Adam Sandler's "Chanukah Song" (in which he lists -- and in some cases, outs -- famous Jews), is hilarious precisely because it gets at something true. Jews feel a particular ownership of public figures who are members of the so-called tribe. We see Steven Spielberg and Joe Lieberman, for instance, as representing us. I know my parents still look at the newspaper headlines and cringe when a Jew is the one indicted, feel proud when it's a Jew who's won the Pulitzer. I wondered, is that a generational phenomenon? Do we still feel that any Jew fortunate enough to have become famous has a duty to be a credit to the Jewish people because their behavior reflects on us all? And if that's true, are Jewish celebrities aware of it and do they embrace or reject this burden?
The majority of prominent Jews are not prominent for being Jewish. Most Jews with boldface names don't hide their Judaism, but they don't flaunt it either. And it's certainly not a staple of the typical celebrity interview. So I set out to ask how being Jewish fits into a public life.
For my parents' generation -- children of immigrants or first-generation Americans -- the framework for being Jewish was heavily influenced by their parents' experience of poverty, bigotry, and the Holocaust. They absorbed a sense of peril, the need to prove themselves, to stay connected to the Jewish community and hold fast to rituals that were ingrained since childhood. My generation, on the other hand, has been given Cafeteria-Style Judaism: We can pick and choose. Nothing is required. There's no sense of urgency or menace, of having to boost up or protect our people. Some of my friends fast on Yom Kippur, others come to our annual break-fast party having already eaten. Some go to synagogue only on the High Holy Days, others only when they're invited to a wedding. I have no close friends who attend Shabbat services regularly or build a sukkah every fall. Many are sending their kids to Hebrew school, but few could say exactly why. Because they think they should, or because they went, or because they want their children to have more Jewish education than they did. My sense is the decision is often more reflexive than considered.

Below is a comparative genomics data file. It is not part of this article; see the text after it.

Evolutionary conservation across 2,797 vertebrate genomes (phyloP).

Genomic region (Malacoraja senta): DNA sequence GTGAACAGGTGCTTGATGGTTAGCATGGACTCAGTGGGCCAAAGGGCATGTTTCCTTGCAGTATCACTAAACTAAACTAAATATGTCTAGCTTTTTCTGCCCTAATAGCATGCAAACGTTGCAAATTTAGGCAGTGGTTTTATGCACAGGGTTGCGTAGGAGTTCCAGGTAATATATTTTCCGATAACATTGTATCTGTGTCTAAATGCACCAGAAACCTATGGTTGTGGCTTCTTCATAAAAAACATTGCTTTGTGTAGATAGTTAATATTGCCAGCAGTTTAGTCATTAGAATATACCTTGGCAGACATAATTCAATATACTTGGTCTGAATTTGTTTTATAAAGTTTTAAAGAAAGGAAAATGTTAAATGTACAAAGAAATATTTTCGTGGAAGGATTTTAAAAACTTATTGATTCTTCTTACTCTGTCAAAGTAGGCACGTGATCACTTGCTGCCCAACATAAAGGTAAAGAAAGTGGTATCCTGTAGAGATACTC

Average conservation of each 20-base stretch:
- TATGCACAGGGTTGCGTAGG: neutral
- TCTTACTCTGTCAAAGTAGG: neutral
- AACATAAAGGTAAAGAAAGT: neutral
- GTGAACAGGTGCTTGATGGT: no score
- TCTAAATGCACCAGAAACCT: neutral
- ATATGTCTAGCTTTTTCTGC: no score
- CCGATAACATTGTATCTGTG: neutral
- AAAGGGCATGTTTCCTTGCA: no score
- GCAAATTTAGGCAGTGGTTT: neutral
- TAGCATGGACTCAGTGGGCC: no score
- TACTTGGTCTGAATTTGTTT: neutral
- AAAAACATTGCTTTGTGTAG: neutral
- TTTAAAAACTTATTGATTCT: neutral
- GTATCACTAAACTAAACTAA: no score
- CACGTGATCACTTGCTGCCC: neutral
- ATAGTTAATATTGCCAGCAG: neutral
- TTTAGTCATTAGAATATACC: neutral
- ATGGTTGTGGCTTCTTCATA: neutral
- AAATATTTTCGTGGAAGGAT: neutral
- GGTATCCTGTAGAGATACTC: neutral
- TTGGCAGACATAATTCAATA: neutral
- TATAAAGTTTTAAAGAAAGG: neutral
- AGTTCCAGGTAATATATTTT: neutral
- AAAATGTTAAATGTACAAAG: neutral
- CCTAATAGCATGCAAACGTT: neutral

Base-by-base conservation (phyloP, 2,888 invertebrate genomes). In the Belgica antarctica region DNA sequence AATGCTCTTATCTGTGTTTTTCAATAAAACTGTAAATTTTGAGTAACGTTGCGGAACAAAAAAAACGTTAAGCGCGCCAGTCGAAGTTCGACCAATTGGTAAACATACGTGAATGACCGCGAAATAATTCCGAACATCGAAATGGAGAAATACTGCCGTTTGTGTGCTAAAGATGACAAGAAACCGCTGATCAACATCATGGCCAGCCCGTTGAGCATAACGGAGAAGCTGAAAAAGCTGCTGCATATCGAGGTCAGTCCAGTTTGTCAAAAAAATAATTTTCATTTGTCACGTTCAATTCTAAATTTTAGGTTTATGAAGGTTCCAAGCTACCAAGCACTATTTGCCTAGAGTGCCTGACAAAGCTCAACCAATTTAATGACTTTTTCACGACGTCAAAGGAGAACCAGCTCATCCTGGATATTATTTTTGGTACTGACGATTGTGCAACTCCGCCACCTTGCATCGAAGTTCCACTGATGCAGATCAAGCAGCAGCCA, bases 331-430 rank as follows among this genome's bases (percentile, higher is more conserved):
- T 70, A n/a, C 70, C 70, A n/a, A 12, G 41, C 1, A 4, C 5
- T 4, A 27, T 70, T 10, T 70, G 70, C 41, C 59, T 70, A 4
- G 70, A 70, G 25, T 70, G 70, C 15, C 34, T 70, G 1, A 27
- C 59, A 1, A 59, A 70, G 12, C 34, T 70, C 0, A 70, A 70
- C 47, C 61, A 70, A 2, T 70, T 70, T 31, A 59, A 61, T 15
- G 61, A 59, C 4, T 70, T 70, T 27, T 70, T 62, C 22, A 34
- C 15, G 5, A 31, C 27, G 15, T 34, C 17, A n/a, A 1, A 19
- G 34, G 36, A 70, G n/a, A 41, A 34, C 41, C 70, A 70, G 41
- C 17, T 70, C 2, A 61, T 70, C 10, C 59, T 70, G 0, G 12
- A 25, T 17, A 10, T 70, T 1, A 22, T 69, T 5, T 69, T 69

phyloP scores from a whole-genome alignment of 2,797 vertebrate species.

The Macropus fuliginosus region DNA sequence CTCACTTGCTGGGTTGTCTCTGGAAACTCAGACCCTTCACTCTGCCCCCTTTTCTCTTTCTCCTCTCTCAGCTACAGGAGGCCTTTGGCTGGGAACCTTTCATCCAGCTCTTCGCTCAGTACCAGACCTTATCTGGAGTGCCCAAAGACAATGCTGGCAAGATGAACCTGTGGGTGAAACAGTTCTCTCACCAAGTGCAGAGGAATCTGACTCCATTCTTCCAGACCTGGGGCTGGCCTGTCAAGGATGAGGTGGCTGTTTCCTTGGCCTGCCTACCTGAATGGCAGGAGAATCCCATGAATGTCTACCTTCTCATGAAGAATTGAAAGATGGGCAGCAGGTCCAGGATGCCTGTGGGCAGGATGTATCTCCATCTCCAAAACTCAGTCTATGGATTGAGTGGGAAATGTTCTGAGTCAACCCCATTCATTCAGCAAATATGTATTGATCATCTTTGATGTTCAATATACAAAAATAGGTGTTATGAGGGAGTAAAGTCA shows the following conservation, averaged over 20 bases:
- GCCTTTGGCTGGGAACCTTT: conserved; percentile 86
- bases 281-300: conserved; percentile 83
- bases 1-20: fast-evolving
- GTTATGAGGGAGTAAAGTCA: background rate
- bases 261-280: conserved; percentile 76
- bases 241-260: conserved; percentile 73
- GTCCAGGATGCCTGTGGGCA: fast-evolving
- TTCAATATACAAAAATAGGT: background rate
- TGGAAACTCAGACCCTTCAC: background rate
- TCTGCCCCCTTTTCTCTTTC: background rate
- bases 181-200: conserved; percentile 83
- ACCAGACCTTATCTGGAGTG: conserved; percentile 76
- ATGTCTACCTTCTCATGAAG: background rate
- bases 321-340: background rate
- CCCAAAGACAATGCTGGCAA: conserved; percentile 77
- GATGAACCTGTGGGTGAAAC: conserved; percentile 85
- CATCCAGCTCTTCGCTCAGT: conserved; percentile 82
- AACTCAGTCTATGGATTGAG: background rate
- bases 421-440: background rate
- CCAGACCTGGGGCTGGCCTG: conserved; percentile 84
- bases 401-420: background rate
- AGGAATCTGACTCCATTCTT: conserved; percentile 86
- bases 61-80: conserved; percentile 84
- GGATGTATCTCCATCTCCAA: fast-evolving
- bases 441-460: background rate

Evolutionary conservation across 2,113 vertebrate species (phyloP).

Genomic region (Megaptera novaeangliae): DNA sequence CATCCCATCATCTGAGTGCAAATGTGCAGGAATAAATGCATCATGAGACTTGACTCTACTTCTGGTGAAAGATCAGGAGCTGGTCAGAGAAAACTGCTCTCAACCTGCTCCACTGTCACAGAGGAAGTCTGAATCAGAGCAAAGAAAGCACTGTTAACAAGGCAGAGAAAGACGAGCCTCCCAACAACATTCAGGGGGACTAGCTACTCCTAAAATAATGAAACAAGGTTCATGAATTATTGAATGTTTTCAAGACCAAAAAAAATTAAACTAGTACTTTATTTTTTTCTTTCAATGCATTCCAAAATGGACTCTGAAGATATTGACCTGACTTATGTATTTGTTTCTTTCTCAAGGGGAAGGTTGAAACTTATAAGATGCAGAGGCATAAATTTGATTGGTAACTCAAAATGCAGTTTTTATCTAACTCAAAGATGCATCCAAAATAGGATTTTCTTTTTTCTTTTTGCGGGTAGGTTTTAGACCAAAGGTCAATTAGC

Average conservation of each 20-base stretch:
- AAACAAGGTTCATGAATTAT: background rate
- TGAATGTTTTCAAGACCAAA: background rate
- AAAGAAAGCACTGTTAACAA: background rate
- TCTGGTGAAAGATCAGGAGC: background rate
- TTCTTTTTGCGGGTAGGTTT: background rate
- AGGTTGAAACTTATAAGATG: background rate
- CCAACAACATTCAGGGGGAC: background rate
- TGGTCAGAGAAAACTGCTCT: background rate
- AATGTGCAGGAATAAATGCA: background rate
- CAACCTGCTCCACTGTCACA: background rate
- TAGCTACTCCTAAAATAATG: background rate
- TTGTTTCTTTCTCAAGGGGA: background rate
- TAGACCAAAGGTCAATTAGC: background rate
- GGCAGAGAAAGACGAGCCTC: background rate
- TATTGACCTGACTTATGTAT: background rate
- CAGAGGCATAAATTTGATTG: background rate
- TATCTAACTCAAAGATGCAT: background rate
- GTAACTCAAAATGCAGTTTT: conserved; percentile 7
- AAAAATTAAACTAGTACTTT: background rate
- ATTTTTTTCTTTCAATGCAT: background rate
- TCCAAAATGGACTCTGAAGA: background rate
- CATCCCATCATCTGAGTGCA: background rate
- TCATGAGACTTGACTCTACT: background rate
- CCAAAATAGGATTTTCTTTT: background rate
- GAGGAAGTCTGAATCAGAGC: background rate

I was interested in what people who happen to be Jewish and happen to be famous think about being Jewish today, when à la carte Judaism is the norm and when strict observance and fervent Zionism have largely fallen away.
For a book that features conversations with sixty-two well-known high-achievers, it seems like the ultimate in hubris to start by talking about myself. But it also feels compulsory, because clearly I came at these interviews from my own vantage point. Though I consider myself a fair reporter, it would be disingenuous to call myself completely disinterested when it comes to this particular maze.